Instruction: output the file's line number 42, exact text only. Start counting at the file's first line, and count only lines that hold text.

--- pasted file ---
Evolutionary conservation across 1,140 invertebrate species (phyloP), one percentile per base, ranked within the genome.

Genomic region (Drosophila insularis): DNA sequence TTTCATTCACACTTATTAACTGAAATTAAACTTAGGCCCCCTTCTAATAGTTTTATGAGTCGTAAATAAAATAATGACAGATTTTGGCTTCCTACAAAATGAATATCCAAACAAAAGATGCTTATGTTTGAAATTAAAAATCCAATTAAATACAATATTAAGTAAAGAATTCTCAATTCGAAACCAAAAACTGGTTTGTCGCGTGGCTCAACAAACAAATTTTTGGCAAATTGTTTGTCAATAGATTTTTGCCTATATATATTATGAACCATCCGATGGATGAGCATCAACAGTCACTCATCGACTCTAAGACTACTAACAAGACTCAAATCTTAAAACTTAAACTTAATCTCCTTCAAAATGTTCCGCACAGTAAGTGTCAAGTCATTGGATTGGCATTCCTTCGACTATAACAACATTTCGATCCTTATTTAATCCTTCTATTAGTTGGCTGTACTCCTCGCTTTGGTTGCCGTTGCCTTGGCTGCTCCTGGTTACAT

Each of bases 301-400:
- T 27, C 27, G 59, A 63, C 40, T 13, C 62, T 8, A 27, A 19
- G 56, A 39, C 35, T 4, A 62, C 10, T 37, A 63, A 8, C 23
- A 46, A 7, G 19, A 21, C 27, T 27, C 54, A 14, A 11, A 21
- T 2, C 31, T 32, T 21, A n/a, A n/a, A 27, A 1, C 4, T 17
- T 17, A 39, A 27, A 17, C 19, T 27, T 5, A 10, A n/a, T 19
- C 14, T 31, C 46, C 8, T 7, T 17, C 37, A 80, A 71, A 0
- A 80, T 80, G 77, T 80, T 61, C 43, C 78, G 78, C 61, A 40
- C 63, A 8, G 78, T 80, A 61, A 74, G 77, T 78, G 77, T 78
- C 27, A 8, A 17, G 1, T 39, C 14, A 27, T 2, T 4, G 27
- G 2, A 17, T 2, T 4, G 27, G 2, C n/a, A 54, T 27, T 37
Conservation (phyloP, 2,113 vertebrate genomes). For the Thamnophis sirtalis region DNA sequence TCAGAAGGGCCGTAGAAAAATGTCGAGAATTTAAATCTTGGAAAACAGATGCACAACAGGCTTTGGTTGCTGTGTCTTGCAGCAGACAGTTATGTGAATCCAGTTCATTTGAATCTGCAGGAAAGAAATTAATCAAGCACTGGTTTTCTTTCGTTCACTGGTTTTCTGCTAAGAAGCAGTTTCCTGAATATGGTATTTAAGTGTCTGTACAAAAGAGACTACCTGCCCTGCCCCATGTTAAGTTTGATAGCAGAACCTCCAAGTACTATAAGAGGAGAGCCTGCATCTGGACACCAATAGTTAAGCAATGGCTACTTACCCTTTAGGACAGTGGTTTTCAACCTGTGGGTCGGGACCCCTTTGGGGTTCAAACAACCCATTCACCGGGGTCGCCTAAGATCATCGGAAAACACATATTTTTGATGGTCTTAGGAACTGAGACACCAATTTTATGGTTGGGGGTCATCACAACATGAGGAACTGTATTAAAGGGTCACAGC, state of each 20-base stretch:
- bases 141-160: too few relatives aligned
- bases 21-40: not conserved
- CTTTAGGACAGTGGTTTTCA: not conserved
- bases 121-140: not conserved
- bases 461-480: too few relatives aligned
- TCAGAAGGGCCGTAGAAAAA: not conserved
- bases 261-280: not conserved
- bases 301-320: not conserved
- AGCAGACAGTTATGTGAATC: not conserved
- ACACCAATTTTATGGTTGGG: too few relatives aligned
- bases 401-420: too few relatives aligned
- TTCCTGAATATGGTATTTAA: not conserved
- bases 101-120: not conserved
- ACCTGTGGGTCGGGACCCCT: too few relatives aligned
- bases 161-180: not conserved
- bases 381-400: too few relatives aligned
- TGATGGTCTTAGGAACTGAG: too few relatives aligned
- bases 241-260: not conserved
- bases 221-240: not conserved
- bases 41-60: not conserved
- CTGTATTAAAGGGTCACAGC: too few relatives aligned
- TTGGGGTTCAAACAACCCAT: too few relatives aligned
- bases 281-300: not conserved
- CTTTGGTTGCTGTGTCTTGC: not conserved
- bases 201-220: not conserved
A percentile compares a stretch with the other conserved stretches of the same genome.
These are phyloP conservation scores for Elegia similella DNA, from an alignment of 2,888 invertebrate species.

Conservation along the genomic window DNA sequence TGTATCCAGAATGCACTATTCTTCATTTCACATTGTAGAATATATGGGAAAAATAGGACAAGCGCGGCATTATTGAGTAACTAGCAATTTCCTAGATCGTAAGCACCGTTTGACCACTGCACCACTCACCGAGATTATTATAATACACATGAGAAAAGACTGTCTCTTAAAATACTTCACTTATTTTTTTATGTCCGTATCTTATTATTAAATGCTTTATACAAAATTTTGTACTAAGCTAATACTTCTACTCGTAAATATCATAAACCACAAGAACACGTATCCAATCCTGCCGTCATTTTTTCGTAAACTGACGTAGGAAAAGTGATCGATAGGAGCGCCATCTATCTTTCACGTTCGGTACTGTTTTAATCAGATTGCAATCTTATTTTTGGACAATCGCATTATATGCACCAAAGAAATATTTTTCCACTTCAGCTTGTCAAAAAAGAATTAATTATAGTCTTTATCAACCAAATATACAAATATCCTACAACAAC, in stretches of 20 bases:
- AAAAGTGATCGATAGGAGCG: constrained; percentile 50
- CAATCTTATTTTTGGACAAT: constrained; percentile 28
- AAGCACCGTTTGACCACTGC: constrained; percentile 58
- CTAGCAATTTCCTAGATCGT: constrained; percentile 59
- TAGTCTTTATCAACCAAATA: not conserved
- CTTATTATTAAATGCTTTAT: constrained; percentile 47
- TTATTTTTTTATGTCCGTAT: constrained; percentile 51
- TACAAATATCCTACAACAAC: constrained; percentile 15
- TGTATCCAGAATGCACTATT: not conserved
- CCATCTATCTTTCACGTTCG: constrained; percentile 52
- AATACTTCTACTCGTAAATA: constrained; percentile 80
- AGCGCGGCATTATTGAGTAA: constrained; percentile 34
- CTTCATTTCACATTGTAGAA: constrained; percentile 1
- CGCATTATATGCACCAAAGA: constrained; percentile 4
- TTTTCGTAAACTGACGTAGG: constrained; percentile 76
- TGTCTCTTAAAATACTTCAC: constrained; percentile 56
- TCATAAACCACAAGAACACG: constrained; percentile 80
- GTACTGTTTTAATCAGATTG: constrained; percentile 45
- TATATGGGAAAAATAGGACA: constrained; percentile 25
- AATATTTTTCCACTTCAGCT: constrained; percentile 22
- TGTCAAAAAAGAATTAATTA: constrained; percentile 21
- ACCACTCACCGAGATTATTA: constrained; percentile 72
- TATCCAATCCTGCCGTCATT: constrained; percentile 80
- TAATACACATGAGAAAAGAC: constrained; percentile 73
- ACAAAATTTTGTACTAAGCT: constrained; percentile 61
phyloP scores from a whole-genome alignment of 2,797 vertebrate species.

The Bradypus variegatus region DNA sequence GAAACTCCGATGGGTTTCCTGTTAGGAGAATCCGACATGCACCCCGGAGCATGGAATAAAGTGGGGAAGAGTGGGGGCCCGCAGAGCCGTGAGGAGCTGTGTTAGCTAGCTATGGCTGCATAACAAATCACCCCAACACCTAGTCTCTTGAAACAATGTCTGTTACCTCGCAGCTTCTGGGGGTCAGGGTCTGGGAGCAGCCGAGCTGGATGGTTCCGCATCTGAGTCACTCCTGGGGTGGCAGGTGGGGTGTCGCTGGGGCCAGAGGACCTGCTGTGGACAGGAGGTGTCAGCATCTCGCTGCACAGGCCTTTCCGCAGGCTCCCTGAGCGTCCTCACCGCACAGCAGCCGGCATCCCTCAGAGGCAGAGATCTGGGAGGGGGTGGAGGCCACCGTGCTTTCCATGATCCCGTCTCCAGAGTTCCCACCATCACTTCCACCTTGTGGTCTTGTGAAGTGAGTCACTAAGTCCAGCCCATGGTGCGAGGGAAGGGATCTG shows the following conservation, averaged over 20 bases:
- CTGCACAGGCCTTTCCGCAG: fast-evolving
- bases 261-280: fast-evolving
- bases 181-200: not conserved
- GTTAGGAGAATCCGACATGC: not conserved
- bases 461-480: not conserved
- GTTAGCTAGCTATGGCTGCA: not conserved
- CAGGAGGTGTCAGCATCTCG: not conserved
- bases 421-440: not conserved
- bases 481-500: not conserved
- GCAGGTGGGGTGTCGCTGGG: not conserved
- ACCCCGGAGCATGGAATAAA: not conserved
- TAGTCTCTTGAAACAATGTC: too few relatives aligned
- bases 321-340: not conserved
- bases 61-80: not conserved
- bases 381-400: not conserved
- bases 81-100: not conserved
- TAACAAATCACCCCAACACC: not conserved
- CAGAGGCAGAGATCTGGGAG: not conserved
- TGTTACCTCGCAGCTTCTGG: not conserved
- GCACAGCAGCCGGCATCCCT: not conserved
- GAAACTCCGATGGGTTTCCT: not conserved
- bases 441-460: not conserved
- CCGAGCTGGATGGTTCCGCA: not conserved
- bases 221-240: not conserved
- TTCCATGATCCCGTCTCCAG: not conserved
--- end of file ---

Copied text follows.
Conservation along the genomic window DNA sequence TGTATCCAGAATGCACTATTCTTCATTTCACATTGTAGAATATATGGGAAAAATAGGACAAGCGCGGCATTATTGAGTAACTAGCAATTTCCTAGATCGTAAGCACCGTTTGACCACTGCACCACTCACCGAGATTATTATAATACACATGAGAAAAGACTGTCTCTTAAAATACTTCACTTATTTTTTTATGTCCGTATCTTATTATTAAATGCTTTATACAAAATTTTGTACTAAGCTAATACTTCTACTCGTAAATATCATAAACCACAAGAACACGTATCCAATCCTGCCGTCATTTTTTCGTAAACTGACGTAGGAAAAGTGATCGATAGGAGCGCCATCTATCTTTCACGTTCGGTACTGTTTTAATCAGATTGCAATCTTATTTTTGGACAATCGCATTATATGCACCAAAGAAATATTTTTCCACTTCAGCTTGTCAAAAAAGAATTAATTATAGTCTTTATCAACCAAATATACAAATATCCTACAACAAC, in stretches of 20 bases: